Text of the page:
It’s no secret that understanding ourselves and those around us can help us control our emotions and behaviors. But it’s easier said than done.
– Guest Blog by David T. George, M.D. / Author of Untangling the Mind: Why We Behave The Way We Do
As a psychiatrist, I am impressed by the fact that people are often fearful to confront some of their inner-most thoughts and feelings. A number of unsettling questions are often buried in their minds: What is wrong with me? Why am I the way I am? Why do I behave the way I do?
Ever since Darwin’s groundbreaking work, we’ve known that the nervous system is driven by survival i.e., to respond to threat and to pursue reward. Here is how these “threats” translate into everyday life:
How the brain processes sensory information:
Taken from: Untangling the mind. Why we behave the way we do. Page 79
Nerve connections between the cortex (the cognitive portion of the brain) and the amygdala (early warning portion of the brain) serve to process sensory information, thereby affecting our behaviors.
Periaqueductal gray (PAG), a small structure located deep in the brain, serves as the final common pathway where emotions and behaviors come together to promote survival. Each dot represents a specialized group of neurons, which when activated, give rise to the listed emotions/behaviors.
Under normal circumstances each of these emotions and behaviors are tightly controlled and occur in direct response to environmental threats i.e., someone steals your identity and you get angry, a tornado is coming and you get fearful, or a close relative dies and you feel depressed. In contrast, problems arise when the cortex fails to process the sensory information appropriately (the cortex is disengaged and often the person feels out of control), and there is a loss in the relationship between the emotions/behaviors and the environment.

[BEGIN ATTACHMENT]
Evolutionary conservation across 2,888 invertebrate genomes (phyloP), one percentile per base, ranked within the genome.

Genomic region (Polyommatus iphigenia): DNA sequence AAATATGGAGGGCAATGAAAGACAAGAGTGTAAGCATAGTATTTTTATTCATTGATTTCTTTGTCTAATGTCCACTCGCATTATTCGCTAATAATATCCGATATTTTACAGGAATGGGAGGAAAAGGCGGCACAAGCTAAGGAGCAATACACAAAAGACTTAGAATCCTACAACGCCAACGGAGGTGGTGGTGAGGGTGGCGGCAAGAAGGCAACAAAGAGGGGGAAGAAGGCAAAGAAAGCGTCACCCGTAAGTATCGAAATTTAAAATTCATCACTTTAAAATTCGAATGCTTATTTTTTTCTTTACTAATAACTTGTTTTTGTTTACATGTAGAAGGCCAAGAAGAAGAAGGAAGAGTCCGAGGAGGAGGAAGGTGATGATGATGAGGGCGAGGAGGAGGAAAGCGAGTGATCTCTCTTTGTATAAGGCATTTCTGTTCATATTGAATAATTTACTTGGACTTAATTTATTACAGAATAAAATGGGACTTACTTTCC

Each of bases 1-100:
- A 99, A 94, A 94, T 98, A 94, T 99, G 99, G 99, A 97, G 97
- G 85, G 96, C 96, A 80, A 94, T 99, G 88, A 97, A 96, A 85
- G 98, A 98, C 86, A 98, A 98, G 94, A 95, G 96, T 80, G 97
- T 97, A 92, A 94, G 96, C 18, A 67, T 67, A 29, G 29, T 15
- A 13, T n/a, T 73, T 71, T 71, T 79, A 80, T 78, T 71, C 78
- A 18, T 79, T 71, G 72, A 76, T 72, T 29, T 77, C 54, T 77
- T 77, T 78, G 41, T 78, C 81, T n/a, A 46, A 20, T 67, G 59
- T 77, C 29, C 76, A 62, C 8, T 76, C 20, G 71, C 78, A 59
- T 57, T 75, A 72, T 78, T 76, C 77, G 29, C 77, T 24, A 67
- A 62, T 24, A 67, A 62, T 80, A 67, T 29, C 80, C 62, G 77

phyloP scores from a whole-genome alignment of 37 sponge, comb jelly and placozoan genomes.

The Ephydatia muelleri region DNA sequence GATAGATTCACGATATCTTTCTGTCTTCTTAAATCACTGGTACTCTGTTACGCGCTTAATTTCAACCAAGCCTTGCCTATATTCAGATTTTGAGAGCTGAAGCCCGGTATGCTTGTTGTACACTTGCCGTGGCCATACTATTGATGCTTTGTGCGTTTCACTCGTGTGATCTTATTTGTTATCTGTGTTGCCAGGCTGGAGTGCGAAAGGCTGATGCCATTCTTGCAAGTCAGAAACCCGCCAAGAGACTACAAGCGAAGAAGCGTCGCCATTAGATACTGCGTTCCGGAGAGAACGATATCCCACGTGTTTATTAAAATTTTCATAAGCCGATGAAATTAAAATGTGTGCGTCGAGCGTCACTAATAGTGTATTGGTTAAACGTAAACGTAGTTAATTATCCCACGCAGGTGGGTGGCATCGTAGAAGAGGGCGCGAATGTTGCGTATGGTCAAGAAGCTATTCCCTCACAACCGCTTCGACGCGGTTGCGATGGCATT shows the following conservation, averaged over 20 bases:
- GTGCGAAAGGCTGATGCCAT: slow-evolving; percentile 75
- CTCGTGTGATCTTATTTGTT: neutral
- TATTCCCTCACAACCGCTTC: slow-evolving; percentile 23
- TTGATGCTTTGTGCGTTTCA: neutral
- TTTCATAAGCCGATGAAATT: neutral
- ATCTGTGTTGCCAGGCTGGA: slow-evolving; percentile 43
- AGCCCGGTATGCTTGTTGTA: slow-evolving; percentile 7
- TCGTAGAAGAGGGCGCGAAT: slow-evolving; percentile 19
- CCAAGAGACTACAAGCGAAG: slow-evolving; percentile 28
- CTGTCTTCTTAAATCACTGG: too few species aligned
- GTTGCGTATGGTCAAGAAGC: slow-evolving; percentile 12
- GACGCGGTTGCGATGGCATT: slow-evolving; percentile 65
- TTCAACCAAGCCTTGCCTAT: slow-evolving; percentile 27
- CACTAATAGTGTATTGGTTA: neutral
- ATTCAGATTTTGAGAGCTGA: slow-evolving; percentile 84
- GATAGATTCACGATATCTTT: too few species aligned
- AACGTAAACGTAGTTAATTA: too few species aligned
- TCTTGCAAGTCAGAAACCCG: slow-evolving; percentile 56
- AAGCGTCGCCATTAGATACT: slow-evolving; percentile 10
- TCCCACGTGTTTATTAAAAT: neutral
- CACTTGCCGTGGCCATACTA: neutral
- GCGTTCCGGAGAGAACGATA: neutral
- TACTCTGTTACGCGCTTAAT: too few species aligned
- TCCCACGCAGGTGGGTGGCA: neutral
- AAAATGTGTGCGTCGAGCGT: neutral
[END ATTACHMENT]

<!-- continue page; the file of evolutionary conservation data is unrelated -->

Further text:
Symptoms of emotions/behaviors that get derailed:
Anger may arise from a look, a tone of voice, a perceived slight, a horn in traffic, or for no appreciable reason. In some cases the anger morphs into rage and the person’s whole demeanor changes; they transform from Jackal to Hide. Their voice gets loud, their face looks mean, and there is no reasoning with them. If the state occurs acutely, they can engage in road rage or acts of violence. However, if it occurs chronically, they are controlling and may behave like bullies. The world, and many of the people in it, are often viewed as “threats” which serve as the seed bed for hostile relationships.
Fear occurs on a continuum from feeling uptight and anxious to full fledged panic, where the person feels like they are going crazy or about to die. Chronic states of fear are incapacitating, often resulting in plummeting self-confidence and reduced energy. The world, and many of the people in it, are often viewed as “threats” which serve to foster retreat and isolation.
Depression is an emotion that drives shutdown. Shutdown can range from emotional isolation where the person adopts the attitude of “I don’t care” to physical states affecting sleep, appetite, and energy. Their view of the world is colored by depression much like it is by anger and fear, only with depression the person feels like they are living in a room with no doors and windows. The following study provides insight into how depressed people see their world.
Normal participants and depressed participants were presented with checkerboard patterns with little contrast – to vivid, high contrast patterns. The electrical signals obtained from the retina are shown for both conditions.
Adapted from an article by Bubl et al. “Seeing gray when feeling blue? Depression can be measured in the eye of the diseased. Biological Psychiatry 68: 2010, pages 205-208.
Bottom line- the evoked responses obtained from the depressed individuals indicates that they see the world as GRAY.
The trials of life affect everyones emotions, and therefore behaviors. This is normal and fosters survival. However, for some, emotions and behaviors are present without a defining cause, or persist after a cause is long gone. By confronting and learning about our psychological undercurrents and neurological makeup, we can shift fears of bewilderment, inner loneliness, and despair to hope. Just remember – treatment works for most people.
David T. George, M.D. is board certified in internal medicine and psychiatry. He is the Clinical Professor of Psychiatry at George Washington School of Medicine and is the Senior Scientist at the National Institute on Alcohol Abuse and Alcoholism, one of the National Institutes of Health.
The more we know about the mind, the more control we can have over our minds and behaviors!
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